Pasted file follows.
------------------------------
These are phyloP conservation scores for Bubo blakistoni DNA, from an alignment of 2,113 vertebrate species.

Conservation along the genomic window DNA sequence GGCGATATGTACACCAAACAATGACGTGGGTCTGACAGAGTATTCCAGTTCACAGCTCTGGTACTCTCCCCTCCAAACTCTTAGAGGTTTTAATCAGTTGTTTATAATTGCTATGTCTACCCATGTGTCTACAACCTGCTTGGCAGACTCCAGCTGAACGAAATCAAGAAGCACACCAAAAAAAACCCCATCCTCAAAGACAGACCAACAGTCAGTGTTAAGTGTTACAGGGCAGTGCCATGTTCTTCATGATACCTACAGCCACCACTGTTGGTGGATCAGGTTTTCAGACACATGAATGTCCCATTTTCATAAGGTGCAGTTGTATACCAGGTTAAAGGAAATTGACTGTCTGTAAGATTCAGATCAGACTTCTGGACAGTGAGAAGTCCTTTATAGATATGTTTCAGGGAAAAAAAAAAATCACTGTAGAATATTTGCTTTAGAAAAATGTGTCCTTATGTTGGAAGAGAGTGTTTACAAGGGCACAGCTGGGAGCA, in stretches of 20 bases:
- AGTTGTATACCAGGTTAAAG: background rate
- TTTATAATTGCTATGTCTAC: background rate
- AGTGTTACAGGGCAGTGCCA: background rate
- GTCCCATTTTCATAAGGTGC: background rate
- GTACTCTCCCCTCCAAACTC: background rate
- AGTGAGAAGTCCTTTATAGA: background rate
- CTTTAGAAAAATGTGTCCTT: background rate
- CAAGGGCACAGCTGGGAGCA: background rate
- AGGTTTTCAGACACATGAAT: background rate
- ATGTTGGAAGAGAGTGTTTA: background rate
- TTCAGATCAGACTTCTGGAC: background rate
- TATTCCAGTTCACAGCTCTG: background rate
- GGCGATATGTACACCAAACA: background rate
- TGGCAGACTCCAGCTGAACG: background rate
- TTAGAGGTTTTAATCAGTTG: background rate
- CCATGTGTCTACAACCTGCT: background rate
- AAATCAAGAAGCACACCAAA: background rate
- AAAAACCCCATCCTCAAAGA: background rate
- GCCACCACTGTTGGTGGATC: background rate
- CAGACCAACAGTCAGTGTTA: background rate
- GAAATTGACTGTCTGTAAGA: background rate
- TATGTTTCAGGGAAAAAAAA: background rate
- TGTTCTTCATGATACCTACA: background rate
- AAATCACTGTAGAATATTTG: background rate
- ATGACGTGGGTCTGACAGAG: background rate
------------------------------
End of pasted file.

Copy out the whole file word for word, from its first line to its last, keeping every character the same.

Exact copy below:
These are phyloP conservation scores for Bubo blakistoni DNA, from an alignment of 2,113 vertebrate species.

Conservation along the genomic window DNA sequence GGCGATATGTACACCAAACAATGACGTGGGTCTGACAGAGTATTCCAGTTCACAGCTCTGGTACTCTCCCCTCCAAACTCTTAGAGGTTTTAATCAGTTGTTTATAATTGCTATGTCTACCCATGTGTCTACAACCTGCTTGGCAGACTCCAGCTGAACGAAATCAAGAAGCACACCAAAAAAAACCCCATCCTCAAAGACAGACCAACAGTCAGTGTTAAGTGTTACAGGGCAGTGCCATGTTCTTCATGATACCTACAGCCACCACTGTTGGTGGATCAGGTTTTCAGACACATGAATGTCCCATTTTCATAAGGTGCAGTTGTATACCAGGTTAAAGGAAATTGACTGTCTGTAAGATTCAGATCAGACTTCTGGACAGTGAGAAGTCCTTTATAGATATGTTTCAGGGAAAAAAAAAAATCACTGTAGAATATTTGCTTTAGAAAAATGTGTCCTTATGTTGGAAGAGAGTGTTTACAAGGGCACAGCTGGGAGCA, in stretches of 20 bases:
- AGTTGTATACCAGGTTAAAG: background rate
- TTTATAATTGCTATGTCTAC: background rate
- AGTGTTACAGGGCAGTGCCA: background rate
- GTCCCATTTTCATAAGGTGC: background rate
- GTACTCTCCCCTCCAAACTC: background rate
- AGTGAGAAGTCCTTTATAGA: background rate
- CTTTAGAAAAATGTGTCCTT: background rate
- CAAGGGCACAGCTGGGAGCA: background rate
- AGGTTTTCAGACACATGAAT: background rate
- ATGTTGGAAGAGAGTGTTTA: background rate
- TTCAGATCAGACTTCTGGAC: background rate
- TATTCCAGTTCACAGCTCTG: background rate
- GGCGATATGTACACCAAACA: background rate
- TGGCAGACTCCAGCTGAACG: background rate
- TTAGAGGTTTTAATCAGTTG: background rate
- CCATGTGTCTACAACCTGCT: background rate
- AAATCAAGAAGCACACCAAA: background rate
- AAAAACCCCATCCTCAAAGA: background rate
- GCCACCACTGTTGGTGGATC: background rate
- CAGACCAACAGTCAGTGTTA: background rate
- GAAATTGACTGTCTGTAAGA: background rate
- TATGTTTCAGGGAAAAAAAA: background rate
- TGTTCTTCATGATACCTACA: background rate
- AAATCACTGTAGAATATTTG: background rate
- ATGACGTGGGTCTGACAGAG: background rate